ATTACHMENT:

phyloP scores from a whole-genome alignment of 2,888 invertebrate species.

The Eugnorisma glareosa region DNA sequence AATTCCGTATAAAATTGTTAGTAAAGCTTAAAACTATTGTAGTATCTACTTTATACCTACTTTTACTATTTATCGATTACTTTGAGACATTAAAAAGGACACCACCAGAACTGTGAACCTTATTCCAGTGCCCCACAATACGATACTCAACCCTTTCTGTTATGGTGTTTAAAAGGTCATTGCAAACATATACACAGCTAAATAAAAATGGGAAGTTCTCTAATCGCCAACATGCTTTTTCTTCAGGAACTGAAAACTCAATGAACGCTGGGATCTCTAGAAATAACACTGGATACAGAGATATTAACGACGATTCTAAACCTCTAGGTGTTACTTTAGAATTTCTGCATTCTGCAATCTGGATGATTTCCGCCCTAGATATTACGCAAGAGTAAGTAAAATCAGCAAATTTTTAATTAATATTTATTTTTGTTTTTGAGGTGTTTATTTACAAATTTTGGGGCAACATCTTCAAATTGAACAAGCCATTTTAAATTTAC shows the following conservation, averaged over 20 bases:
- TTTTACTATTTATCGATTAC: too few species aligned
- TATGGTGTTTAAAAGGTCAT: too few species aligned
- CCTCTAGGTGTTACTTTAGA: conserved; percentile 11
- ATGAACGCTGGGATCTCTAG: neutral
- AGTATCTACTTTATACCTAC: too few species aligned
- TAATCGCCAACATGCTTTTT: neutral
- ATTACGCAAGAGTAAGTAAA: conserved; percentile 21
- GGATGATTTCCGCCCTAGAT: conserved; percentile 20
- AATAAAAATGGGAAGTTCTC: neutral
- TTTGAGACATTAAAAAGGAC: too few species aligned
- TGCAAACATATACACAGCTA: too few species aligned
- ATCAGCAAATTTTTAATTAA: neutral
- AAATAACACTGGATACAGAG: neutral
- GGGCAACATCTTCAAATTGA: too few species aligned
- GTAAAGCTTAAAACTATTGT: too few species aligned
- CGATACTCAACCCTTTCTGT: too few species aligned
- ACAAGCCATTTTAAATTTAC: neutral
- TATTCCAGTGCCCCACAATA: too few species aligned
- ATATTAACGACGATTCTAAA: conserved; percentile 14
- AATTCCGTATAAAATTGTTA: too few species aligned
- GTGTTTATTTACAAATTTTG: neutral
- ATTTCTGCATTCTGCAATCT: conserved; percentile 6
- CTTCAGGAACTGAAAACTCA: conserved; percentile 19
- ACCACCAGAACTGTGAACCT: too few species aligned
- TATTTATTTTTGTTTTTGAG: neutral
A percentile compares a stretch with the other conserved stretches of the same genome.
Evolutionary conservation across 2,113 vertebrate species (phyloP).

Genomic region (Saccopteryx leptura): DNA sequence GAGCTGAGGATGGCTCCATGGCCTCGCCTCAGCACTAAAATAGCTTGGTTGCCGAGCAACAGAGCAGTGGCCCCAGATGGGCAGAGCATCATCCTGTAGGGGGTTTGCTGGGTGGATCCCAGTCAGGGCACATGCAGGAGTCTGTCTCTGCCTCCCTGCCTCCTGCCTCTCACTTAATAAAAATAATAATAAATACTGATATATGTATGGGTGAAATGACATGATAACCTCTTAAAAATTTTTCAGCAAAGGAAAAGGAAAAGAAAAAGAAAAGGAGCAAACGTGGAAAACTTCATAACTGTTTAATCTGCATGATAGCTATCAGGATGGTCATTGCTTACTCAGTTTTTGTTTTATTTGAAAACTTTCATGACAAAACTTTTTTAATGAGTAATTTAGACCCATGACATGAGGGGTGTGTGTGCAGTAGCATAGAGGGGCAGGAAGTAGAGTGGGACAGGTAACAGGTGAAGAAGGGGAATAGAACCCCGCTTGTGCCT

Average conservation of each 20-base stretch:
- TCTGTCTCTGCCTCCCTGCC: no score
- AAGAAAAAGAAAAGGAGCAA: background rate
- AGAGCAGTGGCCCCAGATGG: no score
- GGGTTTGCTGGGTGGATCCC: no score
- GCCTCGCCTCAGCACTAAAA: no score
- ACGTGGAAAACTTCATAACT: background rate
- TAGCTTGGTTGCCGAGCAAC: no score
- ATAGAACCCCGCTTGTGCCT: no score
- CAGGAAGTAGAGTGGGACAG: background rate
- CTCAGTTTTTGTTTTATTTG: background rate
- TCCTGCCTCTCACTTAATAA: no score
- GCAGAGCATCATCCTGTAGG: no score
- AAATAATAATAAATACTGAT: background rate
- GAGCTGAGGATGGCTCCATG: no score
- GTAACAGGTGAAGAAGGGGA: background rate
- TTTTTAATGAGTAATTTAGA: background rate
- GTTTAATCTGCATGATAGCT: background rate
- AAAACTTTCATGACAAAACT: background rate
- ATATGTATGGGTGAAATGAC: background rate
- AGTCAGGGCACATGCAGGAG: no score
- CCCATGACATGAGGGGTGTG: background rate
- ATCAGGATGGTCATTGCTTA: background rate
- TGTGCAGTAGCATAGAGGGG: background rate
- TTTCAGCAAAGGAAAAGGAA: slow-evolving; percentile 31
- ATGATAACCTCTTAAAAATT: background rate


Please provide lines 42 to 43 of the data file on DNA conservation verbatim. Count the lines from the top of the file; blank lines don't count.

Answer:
- TCCTGCCTCTCACTTAATAA: no score
- GCAGAGCATCATCCTGTAGG: no score